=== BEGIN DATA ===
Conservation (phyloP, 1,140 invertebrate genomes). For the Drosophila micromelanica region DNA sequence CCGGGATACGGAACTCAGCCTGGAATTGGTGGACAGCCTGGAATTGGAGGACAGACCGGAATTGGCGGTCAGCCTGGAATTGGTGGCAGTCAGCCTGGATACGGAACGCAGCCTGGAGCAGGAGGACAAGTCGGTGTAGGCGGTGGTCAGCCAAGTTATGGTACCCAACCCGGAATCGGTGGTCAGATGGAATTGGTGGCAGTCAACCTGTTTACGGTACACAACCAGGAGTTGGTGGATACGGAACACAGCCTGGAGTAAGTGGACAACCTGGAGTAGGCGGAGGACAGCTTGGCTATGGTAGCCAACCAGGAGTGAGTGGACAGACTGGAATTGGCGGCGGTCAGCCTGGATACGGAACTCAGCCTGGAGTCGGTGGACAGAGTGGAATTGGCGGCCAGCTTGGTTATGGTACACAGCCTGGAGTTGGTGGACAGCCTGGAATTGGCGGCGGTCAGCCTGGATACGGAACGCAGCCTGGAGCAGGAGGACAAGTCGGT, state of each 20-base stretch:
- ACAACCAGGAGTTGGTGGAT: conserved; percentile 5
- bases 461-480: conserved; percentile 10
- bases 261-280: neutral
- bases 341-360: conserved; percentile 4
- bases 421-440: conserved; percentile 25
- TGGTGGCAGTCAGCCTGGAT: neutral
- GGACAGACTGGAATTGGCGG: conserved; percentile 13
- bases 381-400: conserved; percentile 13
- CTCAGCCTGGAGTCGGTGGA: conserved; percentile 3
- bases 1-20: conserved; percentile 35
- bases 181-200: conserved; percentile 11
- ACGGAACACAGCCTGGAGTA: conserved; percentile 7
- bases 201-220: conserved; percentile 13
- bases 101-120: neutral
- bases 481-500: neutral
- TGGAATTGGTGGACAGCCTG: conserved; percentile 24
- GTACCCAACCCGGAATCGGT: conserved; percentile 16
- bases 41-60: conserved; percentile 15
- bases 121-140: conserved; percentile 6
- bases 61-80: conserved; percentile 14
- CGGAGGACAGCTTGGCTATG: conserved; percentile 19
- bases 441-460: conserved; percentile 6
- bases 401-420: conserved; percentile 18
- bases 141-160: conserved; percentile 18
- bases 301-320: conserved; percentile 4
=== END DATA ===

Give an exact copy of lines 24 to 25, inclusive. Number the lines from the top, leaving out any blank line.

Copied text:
- bases 401-420: conserved; percentile 18
- bases 141-160: conserved; percentile 18